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Research Finds Color Changes in Male Dragonflies Predict Climate Adaptations

by Maggie Rotermund on 07/05/2021
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ST. LOUIS – Dragonflies consistently adapt to climate change by evolving to look less-male based on the melanin in their wing ornamentation, per new findings from Saint Louis University and Washington University researchers. 

The findings indicated that male ornament evolution is a predictable feature of climate adaptations in dragonflies. Because melanin coloration is a taxonomically widespread character across animals and plants, the patterns observed among the dragonflies may be a feature of climatic adaptation in many organisms.

Kasey Fowler-Finn, Ph.D.

Kasey Fowler-Finn, Ph.D., associate professor of biology at Saint Louis University, examines insects in her lab. SLU file photo by Ellen Hutti. 

The study, “Sex-specific ornament evolution is a consistent feature of climatic adaptation across space and time in dragonflies,” published online July 5 in the Proceedings of the National Academy of Sciences of the United States of America (PNAS).

Kasey Fowler-Finn, Ph.D., associate professor of biology at Saint Louis University is one of the study’s authors. The lead author is Michael P. Moore, Ph.D., of the Living Earth Collaborative.

The study finds that male dragonflies regularly adapt to warmer climates across space and time by evolving less male melanin ornamentation – a mating-related trait that also absorbs solar radiation and heats individual dragonflies above ambient temperatures.

Males experience different thermal conditions as they defend sunlit territories. Females adapt more idiosyncratically to the climate, showing no consistent relationship to climatic conditions.

“This work demonstrates that traits typically assumed to evolve primarily to maximize reproductive success can also play a key role in adapting to climatic conditions,” Fowler-Finn said. “Furthermore, males and females differ in how these traits are optimized for local conditions.”

The analyses from the researchers indicates that male, but not female ornament evolution is a predictable feature of climatic adaption. The researchers created a database of species’ wing melanization, as well as the climate conditions each species experiences across its range.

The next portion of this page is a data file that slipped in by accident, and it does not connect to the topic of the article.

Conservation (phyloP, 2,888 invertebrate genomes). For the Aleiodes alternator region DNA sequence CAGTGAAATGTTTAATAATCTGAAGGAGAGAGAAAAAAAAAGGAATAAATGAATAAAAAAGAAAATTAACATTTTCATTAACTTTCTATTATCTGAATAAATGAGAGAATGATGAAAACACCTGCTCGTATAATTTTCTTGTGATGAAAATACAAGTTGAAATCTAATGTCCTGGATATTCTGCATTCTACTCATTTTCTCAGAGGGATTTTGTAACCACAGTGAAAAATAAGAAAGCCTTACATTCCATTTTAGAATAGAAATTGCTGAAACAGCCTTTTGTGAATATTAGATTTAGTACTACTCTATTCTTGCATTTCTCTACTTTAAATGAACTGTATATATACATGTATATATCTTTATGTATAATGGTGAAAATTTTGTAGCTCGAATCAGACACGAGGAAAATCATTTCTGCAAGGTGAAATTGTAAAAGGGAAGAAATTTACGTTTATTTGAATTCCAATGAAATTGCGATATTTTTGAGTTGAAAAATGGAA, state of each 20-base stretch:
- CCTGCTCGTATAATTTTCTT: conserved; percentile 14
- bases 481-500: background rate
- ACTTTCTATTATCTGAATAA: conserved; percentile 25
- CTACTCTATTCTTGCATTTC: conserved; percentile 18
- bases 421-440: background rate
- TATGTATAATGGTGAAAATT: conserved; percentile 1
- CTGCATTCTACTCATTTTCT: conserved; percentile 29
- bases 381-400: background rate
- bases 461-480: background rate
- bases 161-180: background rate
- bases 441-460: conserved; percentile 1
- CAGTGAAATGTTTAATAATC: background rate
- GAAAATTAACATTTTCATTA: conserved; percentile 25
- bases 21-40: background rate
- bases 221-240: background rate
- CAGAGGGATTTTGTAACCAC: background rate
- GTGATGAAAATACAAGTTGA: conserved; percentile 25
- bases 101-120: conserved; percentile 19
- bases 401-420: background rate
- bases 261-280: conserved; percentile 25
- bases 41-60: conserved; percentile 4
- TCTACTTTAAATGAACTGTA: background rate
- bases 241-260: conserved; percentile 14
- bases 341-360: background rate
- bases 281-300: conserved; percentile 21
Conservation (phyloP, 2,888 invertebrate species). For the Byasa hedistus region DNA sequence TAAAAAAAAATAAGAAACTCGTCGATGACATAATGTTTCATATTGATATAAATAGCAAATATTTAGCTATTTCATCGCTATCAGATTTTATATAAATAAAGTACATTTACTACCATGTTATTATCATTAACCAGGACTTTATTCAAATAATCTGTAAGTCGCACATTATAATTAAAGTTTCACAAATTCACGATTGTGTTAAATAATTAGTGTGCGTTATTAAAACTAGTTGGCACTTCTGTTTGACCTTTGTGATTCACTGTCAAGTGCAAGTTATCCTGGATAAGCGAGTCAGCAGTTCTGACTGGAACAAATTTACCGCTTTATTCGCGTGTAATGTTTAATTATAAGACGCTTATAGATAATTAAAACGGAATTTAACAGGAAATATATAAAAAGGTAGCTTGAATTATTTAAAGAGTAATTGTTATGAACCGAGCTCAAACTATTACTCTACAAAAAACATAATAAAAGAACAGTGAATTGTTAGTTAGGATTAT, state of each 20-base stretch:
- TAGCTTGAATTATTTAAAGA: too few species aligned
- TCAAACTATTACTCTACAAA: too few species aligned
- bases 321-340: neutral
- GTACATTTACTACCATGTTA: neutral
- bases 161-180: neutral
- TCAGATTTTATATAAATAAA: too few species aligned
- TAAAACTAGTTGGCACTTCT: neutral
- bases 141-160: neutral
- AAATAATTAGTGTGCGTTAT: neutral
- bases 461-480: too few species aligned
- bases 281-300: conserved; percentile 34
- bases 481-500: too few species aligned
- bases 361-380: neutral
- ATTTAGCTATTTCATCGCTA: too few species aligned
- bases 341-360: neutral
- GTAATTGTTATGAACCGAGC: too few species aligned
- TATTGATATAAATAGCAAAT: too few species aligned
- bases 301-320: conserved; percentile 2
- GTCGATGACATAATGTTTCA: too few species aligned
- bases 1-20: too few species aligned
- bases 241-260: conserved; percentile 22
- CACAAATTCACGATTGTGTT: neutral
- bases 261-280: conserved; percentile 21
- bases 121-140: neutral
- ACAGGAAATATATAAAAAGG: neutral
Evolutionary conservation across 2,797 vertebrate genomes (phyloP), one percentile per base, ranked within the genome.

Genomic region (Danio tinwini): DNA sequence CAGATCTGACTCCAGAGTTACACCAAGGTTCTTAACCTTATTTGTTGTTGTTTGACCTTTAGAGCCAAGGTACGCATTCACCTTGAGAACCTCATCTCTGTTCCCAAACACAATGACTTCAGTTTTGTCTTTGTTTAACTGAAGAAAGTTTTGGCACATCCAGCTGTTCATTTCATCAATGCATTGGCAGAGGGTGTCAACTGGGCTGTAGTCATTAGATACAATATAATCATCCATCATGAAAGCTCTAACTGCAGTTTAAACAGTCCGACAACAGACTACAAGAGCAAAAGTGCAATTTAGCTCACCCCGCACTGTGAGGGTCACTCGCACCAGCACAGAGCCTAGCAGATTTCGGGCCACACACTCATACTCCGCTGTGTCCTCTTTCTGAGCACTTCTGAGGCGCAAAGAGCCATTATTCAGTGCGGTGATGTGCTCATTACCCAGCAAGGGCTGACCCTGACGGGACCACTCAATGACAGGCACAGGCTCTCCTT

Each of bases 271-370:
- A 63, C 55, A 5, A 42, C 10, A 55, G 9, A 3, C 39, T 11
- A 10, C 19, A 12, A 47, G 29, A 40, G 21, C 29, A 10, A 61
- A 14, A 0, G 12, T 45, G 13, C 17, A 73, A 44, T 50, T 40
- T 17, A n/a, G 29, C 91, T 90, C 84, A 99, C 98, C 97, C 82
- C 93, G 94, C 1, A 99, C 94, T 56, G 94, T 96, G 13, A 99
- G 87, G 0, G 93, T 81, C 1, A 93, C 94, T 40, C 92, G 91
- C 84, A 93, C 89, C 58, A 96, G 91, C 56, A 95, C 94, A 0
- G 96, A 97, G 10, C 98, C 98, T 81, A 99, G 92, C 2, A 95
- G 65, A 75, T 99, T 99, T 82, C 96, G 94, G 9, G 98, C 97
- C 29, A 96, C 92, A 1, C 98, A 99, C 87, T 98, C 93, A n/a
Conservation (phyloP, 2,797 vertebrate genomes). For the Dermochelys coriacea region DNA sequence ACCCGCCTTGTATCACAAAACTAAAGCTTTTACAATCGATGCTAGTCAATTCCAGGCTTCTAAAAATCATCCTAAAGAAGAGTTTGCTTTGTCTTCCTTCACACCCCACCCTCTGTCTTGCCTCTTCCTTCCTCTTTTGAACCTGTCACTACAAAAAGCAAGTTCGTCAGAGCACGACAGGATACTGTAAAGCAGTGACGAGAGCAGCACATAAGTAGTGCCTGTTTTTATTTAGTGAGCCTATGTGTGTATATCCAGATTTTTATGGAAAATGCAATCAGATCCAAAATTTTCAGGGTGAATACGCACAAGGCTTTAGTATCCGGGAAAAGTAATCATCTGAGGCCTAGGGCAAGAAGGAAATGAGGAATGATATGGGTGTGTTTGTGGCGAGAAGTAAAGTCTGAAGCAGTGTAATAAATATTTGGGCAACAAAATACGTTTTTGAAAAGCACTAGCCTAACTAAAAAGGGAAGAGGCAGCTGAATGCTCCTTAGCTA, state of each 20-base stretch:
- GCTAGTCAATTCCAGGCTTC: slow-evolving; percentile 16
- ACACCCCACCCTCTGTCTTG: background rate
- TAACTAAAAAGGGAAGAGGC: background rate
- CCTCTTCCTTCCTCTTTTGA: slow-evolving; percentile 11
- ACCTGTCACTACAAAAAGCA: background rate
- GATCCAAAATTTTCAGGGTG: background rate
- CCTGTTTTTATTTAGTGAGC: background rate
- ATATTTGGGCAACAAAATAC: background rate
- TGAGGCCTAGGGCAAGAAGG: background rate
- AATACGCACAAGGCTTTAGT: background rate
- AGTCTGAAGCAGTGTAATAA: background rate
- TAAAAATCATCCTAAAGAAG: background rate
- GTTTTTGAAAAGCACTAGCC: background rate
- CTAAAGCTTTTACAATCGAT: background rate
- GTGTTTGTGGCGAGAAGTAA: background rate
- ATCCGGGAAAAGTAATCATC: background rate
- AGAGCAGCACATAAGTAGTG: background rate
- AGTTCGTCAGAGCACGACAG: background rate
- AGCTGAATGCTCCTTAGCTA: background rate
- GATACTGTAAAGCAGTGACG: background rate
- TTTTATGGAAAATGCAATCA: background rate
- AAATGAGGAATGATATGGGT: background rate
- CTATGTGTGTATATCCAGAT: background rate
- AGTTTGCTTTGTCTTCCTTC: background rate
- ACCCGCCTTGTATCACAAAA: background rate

They assessed the presence and absence of darkness, as well as the species’ average climatic conditions. Researchers then assessed how climatic temperature influences the likelihood of a species possessing male and female wing melanization.

“Ultimately, researchers to date have done an awesome job identifying how plants and animals evolve their traits in order to maximize survival for the climates where they live,” Moore said. “But many organisms need to do a lot more than just survive to perpetuate their populations and species. In many cases, they also need to coordinate mating and reproduce, yet we are just now starting to think about how organisms will need to change the way that they optimize reproduction as the world continues to warm.”

“Our study shows that the wing pigmentation of dragonfly males evolves so consistently in response to the climate that it’s among the most predictable evolutionary responses ever observed for a mating-related trait. However, despite this predictable response in males, females are responding in a totally different way. This really emphasizes that mating-related traits can be just as important to how organism adapt to their climates as are survival-related traits, but we also need to account for the fact that the sexes may have different solutions to the same problem.”

The researchers said they see this study leading to multiple future research questions, including:

Other authors include Kaitlyn Hersch, Chanont Sricharoen, Sarah Lee, Caitlin Reice and Paul Rice, Department of Biology at Washington University; Sophie Kronick, Department of Earth and Planetary Sciences at Washington University; and Kim A. Medley, of the Living Earth Collaborative and the Tyson Research Center at Washington University.

Dragonfly photos for the project came from iNaturalist users. Support was also provided by the Living Earth Collaborative, the Tyson Research Center and the SLU Research Institute.

About Saint Louis University

Founded in 1818, Saint Louis University is one of the nation’s oldest and most prestigious Catholic institutions. Rooted in Jesuit values and its pioneering history as the first university west of the Mississippi River, SLU offers more than 12,000 students a rigorous, transformative education of the whole person. At the core of the University’s diverse community of scholars is SLU’s service-focused mission, which challenges and prepares students to make the world a better, more just place.